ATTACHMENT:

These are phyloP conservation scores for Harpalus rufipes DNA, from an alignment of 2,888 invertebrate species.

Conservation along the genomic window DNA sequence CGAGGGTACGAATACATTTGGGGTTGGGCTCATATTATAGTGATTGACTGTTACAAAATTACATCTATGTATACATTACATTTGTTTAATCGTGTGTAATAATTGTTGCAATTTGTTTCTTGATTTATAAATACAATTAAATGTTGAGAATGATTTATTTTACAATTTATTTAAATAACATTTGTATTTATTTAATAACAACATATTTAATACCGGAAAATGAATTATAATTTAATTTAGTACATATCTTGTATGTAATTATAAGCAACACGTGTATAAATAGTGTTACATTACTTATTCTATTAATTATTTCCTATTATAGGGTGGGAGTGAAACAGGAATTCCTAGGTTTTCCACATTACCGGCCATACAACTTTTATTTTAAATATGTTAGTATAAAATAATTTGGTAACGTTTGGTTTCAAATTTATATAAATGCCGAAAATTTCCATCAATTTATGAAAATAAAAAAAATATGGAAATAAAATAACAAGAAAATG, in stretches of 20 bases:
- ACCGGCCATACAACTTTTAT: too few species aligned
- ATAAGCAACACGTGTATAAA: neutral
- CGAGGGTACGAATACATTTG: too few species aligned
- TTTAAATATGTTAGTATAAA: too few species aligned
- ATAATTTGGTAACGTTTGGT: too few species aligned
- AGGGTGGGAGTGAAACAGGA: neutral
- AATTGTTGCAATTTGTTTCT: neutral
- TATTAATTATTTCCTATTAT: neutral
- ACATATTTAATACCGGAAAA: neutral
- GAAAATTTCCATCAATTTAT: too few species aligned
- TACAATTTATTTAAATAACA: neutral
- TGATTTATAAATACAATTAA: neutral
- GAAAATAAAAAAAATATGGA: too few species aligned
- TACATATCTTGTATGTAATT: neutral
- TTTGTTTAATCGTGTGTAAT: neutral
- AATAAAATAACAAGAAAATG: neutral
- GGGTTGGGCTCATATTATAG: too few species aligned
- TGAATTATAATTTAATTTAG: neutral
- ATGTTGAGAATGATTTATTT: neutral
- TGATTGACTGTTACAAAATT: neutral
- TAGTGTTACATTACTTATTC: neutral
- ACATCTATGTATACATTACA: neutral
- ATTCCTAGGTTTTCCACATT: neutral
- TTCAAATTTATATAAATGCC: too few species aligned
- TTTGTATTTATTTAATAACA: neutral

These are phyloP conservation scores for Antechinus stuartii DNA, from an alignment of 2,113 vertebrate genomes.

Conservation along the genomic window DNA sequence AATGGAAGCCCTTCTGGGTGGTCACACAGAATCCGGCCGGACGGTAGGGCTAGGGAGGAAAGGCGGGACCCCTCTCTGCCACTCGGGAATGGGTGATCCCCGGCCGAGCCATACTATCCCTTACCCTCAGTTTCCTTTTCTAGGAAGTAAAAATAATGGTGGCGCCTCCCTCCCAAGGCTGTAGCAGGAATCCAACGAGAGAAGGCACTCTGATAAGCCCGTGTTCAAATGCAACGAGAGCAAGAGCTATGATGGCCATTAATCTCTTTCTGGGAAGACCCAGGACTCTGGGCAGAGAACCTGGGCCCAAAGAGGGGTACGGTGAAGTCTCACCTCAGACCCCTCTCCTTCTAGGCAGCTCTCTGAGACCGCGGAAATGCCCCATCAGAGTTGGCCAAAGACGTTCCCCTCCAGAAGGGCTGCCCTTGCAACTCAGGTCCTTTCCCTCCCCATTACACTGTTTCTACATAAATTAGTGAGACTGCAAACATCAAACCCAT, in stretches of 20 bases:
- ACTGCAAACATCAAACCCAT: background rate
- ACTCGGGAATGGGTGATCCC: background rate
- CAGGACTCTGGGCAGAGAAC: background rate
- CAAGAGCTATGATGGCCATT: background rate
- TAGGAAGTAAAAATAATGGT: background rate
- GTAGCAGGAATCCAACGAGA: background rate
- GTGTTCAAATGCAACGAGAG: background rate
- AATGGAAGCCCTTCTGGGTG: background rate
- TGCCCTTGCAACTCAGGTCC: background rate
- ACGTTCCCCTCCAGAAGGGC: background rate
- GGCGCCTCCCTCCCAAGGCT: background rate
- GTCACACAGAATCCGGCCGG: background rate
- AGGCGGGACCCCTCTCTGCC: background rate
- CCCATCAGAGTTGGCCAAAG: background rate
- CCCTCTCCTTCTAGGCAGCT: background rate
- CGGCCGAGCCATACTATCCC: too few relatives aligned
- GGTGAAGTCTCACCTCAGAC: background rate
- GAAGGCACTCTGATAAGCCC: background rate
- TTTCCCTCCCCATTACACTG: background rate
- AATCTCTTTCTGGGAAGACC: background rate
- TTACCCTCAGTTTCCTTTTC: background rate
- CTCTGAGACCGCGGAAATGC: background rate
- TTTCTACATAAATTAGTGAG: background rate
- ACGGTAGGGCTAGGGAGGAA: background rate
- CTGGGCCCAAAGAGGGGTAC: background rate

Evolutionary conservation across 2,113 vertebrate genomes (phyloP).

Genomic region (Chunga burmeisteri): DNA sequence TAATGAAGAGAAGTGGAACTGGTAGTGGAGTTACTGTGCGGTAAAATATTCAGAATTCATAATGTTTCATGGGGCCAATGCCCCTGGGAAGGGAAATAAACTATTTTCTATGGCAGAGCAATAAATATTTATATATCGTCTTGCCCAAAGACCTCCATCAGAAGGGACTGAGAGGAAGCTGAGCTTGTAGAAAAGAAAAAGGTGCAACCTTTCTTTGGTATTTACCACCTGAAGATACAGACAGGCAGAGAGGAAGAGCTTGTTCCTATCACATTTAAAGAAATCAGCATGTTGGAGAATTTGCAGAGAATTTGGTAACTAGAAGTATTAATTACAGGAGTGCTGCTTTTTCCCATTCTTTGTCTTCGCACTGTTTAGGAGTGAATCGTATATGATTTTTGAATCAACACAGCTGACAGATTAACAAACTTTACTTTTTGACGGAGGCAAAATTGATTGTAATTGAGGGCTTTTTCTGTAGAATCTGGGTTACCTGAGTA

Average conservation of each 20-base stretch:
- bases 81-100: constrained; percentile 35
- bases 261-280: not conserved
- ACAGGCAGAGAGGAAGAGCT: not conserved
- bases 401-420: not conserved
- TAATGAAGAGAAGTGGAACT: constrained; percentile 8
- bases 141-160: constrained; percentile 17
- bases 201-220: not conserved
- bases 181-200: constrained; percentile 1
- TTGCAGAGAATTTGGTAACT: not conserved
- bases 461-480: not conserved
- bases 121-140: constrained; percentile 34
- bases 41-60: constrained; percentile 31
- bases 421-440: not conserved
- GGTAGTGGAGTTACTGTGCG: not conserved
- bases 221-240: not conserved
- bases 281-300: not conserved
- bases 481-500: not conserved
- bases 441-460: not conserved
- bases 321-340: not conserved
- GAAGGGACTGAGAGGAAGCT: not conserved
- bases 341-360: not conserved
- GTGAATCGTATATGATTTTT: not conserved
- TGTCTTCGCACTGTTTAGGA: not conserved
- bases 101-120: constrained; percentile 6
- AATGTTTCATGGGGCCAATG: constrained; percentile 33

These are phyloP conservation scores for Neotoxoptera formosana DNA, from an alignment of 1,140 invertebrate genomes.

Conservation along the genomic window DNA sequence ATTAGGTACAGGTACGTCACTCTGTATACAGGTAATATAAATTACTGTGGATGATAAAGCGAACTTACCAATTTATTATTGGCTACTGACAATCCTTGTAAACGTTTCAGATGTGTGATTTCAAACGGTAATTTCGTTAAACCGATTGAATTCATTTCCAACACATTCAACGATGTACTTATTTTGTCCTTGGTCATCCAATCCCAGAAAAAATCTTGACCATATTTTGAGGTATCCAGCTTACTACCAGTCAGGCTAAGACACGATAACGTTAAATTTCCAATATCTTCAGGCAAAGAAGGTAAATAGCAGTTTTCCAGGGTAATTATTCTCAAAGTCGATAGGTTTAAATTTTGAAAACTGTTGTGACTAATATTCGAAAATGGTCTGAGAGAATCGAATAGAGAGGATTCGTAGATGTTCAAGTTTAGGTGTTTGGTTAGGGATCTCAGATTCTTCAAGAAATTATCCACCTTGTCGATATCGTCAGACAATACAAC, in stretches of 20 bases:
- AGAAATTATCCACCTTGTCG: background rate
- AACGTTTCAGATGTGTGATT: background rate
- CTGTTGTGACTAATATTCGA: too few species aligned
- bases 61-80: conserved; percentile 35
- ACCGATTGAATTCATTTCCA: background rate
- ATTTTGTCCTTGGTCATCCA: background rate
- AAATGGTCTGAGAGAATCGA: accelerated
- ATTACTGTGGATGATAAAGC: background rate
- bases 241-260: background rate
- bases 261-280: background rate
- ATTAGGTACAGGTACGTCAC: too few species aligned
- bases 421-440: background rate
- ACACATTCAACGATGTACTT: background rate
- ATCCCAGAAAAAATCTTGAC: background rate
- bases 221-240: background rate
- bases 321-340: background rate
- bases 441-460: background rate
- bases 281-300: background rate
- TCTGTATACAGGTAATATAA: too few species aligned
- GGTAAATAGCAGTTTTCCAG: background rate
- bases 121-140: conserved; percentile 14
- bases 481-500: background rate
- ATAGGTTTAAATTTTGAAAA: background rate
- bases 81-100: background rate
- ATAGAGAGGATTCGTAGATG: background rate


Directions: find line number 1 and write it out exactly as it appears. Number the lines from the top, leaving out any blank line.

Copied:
These are phyloP conservation scores for Harpalus rufipes DNA, from an alignment of 2,888 invertebrate species.